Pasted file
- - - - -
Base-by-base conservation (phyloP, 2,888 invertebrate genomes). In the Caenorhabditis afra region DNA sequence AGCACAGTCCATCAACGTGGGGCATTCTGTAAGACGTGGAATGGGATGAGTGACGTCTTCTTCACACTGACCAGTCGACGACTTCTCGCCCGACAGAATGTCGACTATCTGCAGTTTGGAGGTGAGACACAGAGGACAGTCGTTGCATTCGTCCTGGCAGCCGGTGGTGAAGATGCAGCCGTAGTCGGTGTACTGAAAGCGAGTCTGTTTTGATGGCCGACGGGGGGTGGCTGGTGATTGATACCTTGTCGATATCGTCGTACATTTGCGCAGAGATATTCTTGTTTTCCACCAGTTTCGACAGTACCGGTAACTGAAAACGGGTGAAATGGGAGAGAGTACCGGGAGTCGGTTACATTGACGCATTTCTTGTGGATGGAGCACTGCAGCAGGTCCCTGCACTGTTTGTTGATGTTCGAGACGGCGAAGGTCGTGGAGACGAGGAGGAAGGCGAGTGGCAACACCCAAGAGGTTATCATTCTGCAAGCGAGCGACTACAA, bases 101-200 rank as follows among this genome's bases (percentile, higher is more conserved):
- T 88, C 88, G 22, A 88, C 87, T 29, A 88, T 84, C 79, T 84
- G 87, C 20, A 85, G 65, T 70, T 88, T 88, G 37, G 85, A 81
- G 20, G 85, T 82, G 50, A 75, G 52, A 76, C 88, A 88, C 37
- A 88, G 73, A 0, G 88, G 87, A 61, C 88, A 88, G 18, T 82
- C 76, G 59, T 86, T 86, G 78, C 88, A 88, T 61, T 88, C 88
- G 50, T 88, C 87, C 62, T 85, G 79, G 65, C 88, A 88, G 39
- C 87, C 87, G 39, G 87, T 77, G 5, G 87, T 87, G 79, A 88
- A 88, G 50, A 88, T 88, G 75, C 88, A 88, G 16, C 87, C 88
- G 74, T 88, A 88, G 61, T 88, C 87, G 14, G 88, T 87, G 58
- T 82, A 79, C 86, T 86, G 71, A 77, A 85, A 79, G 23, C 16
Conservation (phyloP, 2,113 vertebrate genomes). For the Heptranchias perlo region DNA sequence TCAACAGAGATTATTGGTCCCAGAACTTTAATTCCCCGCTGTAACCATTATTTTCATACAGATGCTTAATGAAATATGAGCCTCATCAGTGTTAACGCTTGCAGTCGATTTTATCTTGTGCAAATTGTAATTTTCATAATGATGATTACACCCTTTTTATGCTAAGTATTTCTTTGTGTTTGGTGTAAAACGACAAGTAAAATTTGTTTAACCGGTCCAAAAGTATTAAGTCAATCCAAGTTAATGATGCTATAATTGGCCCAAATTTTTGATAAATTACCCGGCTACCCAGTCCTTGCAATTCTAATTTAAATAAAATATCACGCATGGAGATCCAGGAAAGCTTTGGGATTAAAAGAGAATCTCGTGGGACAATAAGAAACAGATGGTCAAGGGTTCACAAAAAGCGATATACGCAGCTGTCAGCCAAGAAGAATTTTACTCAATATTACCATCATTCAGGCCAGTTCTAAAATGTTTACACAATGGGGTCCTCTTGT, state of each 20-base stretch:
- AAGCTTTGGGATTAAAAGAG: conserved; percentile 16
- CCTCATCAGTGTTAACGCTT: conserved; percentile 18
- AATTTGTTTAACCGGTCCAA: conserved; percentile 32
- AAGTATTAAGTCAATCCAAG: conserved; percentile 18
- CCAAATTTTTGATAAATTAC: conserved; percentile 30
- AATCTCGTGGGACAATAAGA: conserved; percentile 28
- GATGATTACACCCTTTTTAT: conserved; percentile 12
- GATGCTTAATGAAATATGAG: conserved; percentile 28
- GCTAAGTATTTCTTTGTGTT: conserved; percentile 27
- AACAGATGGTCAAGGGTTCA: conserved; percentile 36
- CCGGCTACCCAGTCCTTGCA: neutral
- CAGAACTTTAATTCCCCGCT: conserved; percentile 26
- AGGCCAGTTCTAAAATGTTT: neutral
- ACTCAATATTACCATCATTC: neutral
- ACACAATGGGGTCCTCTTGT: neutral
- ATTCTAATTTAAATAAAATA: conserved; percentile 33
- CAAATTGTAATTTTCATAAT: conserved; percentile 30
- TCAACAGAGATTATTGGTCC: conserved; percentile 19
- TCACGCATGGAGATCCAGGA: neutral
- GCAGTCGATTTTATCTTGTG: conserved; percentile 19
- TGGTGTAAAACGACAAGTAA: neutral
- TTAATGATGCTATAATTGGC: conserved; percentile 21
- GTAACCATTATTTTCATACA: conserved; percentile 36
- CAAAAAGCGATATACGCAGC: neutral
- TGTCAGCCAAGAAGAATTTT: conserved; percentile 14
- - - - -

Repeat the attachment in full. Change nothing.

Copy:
Base-by-base conservation (phyloP, 2,888 invertebrate genomes). In the Caenorhabditis afra region DNA sequence AGCACAGTCCATCAACGTGGGGCATTCTGTAAGACGTGGAATGGGATGAGTGACGTCTTCTTCACACTGACCAGTCGACGACTTCTCGCCCGACAGAATGTCGACTATCTGCAGTTTGGAGGTGAGACACAGAGGACAGTCGTTGCATTCGTCCTGGCAGCCGGTGGTGAAGATGCAGCCGTAGTCGGTGTACTGAAAGCGAGTCTGTTTTGATGGCCGACGGGGGGTGGCTGGTGATTGATACCTTGTCGATATCGTCGTACATTTGCGCAGAGATATTCTTGTTTTCCACCAGTTTCGACAGTACCGGTAACTGAAAACGGGTGAAATGGGAGAGAGTACCGGGAGTCGGTTACATTGACGCATTTCTTGTGGATGGAGCACTGCAGCAGGTCCCTGCACTGTTTGTTGATGTTCGAGACGGCGAAGGTCGTGGAGACGAGGAGGAAGGCGAGTGGCAACACCCAAGAGGTTATCATTCTGCAAGCGAGCGACTACAA, bases 101-200 rank as follows among this genome's bases (percentile, higher is more conserved):
- T 88, C 88, G 22, A 88, C 87, T 29, A 88, T 84, C 79, T 84
- G 87, C 20, A 85, G 65, T 70, T 88, T 88, G 37, G 85, A 81
- G 20, G 85, T 82, G 50, A 75, G 52, A 76, C 88, A 88, C 37
- A 88, G 73, A 0, G 88, G 87, A 61, C 88, A 88, G 18, T 82
- C 76, G 59, T 86, T 86, G 78, C 88, A 88, T 61, T 88, C 88
- G 50, T 88, C 87, C 62, T 85, G 79, G 65, C 88, A 88, G 39
- C 87, C 87, G 39, G 87, T 77, G 5, G 87, T 87, G 79, A 88
- A 88, G 50, A 88, T 88, G 75, C 88, A 88, G 16, C 87, C 88
- G 74, T 88, A 88, G 61, T 88, C 87, G 14, G 88, T 87, G 58
- T 82, A 79, C 86, T 86, G 71, A 77, A 85, A 79, G 23, C 16
Conservation (phyloP, 2,113 vertebrate genomes). For the Heptranchias perlo region DNA sequence TCAACAGAGATTATTGGTCCCAGAACTTTAATTCCCCGCTGTAACCATTATTTTCATACAGATGCTTAATGAAATATGAGCCTCATCAGTGTTAACGCTTGCAGTCGATTTTATCTTGTGCAAATTGTAATTTTCATAATGATGATTACACCCTTTTTATGCTAAGTATTTCTTTGTGTTTGGTGTAAAACGACAAGTAAAATTTGTTTAACCGGTCCAAAAGTATTAAGTCAATCCAAGTTAATGATGCTATAATTGGCCCAAATTTTTGATAAATTACCCGGCTACCCAGTCCTTGCAATTCTAATTTAAATAAAATATCACGCATGGAGATCCAGGAAAGCTTTGGGATTAAAAGAGAATCTCGTGGGACAATAAGAAACAGATGGTCAAGGGTTCACAAAAAGCGATATACGCAGCTGTCAGCCAAGAAGAATTTTACTCAATATTACCATCATTCAGGCCAGTTCTAAAATGTTTACACAATGGGGTCCTCTTGT, state of each 20-base stretch:
- AAGCTTTGGGATTAAAAGAG: conserved; percentile 16
- CCTCATCAGTGTTAACGCTT: conserved; percentile 18
- AATTTGTTTAACCGGTCCAA: conserved; percentile 32
- AAGTATTAAGTCAATCCAAG: conserved; percentile 18
- CCAAATTTTTGATAAATTAC: conserved; percentile 30
- AATCTCGTGGGACAATAAGA: conserved; percentile 28
- GATGATTACACCCTTTTTAT: conserved; percentile 12
- GATGCTTAATGAAATATGAG: conserved; percentile 28
- GCTAAGTATTTCTTTGTGTT: conserved; percentile 27
- AACAGATGGTCAAGGGTTCA: conserved; percentile 36
- CCGGCTACCCAGTCCTTGCA: neutral
- CAGAACTTTAATTCCCCGCT: conserved; percentile 26
- AGGCCAGTTCTAAAATGTTT: neutral
- ACTCAATATTACCATCATTC: neutral
- ACACAATGGGGTCCTCTTGT: neutral
- ATTCTAATTTAAATAAAATA: conserved; percentile 33
- CAAATTGTAATTTTCATAAT: conserved; percentile 30
- TCAACAGAGATTATTGGTCC: conserved; percentile 19
- TCACGCATGGAGATCCAGGA: neutral
- GCAGTCGATTTTATCTTGTG: conserved; percentile 19
- TGGTGTAAAACGACAAGTAA: neutral
- TTAATGATGCTATAATTGGC: conserved; percentile 21
- GTAACCATTATTTTCATACA: conserved; percentile 36
- CAAAAAGCGATATACGCAGC: neutral
- TGTCAGCCAAGAAGAATTTT: conserved; percentile 14